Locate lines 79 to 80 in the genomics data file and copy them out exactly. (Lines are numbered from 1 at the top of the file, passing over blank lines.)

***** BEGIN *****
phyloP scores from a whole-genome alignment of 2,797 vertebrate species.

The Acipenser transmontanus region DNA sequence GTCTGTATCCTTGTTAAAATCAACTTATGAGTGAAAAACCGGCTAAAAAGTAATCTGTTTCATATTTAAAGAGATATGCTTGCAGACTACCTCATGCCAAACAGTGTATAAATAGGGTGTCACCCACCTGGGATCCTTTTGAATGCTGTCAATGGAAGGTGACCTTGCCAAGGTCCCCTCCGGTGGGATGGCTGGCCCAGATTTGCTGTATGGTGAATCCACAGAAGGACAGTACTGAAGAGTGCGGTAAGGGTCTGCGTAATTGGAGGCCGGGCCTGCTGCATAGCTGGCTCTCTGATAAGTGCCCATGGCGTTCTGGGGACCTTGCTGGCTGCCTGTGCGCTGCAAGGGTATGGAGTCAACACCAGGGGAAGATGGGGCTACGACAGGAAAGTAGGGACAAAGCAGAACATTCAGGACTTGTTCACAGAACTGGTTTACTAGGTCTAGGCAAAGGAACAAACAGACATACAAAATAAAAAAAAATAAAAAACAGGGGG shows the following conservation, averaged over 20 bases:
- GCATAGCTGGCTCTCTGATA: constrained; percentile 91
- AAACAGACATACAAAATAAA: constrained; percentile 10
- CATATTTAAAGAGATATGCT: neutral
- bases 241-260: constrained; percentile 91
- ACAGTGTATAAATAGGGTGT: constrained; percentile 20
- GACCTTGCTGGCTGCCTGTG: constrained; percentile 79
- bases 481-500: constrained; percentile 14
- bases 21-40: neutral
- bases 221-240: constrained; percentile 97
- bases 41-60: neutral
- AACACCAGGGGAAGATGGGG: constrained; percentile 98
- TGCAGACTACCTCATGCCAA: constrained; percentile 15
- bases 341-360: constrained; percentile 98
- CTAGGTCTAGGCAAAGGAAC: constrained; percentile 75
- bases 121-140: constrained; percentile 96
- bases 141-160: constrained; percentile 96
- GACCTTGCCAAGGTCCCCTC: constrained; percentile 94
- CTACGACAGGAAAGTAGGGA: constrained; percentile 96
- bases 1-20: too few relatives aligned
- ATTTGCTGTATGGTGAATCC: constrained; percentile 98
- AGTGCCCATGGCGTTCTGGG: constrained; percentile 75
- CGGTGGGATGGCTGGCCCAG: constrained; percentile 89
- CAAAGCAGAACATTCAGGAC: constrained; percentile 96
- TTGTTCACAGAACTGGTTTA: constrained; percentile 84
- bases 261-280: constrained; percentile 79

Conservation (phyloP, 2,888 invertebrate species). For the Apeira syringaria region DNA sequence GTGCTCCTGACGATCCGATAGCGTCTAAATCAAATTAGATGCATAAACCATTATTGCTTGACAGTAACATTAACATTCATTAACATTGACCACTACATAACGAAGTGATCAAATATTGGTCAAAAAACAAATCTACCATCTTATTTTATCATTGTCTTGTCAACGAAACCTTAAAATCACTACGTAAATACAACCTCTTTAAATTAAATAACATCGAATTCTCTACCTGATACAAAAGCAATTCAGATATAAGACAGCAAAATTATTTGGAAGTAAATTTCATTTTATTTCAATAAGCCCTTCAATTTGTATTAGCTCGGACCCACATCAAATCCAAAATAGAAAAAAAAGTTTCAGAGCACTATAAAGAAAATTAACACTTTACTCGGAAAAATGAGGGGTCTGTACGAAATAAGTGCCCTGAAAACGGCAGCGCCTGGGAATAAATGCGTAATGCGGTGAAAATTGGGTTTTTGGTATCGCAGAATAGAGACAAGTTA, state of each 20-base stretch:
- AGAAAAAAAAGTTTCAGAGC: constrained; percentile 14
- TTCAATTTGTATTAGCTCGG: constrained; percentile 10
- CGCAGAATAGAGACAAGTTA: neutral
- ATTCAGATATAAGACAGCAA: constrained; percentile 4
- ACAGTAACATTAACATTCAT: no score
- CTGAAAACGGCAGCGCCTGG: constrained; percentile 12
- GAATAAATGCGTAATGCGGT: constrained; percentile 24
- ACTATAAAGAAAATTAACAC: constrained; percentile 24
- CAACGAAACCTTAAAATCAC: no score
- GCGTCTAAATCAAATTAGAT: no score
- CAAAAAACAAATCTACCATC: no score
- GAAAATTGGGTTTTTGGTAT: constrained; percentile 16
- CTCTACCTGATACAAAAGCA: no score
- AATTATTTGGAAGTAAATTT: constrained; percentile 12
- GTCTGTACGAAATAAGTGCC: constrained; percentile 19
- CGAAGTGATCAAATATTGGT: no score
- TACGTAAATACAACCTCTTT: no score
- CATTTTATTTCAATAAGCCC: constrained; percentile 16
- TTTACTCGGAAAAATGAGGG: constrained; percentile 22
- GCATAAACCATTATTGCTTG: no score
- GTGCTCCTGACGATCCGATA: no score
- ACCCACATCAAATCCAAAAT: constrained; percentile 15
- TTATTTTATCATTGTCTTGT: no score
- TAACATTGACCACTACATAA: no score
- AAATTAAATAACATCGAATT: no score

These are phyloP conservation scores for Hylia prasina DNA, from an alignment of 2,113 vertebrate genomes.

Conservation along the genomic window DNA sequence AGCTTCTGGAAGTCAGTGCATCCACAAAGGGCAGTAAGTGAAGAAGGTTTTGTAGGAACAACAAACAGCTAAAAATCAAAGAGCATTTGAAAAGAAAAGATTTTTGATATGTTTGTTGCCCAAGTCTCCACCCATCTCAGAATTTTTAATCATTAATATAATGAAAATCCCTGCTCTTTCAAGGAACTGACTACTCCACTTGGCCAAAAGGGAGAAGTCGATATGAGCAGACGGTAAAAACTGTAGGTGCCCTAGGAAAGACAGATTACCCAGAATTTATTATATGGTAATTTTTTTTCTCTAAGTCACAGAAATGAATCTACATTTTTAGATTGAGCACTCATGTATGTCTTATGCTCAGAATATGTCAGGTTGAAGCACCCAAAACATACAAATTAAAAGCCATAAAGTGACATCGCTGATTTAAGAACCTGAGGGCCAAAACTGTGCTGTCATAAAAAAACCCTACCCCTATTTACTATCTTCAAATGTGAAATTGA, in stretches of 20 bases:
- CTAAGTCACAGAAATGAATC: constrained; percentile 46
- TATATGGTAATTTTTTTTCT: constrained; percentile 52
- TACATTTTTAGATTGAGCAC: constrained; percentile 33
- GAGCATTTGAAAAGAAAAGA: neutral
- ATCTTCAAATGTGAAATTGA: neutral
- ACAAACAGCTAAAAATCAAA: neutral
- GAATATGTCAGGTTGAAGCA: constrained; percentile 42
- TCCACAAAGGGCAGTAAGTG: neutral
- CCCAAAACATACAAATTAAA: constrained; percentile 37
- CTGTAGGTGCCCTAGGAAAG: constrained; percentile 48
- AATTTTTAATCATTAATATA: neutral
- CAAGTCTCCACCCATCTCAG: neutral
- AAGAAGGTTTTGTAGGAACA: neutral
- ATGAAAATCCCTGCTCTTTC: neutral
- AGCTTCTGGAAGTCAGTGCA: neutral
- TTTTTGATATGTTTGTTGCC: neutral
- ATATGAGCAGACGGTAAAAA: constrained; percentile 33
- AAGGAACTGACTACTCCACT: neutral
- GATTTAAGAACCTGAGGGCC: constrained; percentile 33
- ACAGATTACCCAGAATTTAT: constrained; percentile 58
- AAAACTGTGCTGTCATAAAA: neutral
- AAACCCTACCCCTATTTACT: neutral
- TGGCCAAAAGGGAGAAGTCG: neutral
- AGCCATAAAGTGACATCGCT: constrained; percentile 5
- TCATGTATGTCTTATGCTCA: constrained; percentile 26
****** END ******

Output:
- AGCCATAAAGTGACATCGCT: constrained; percentile 5
- TCATGTATGTCTTATGCTCA: constrained; percentile 26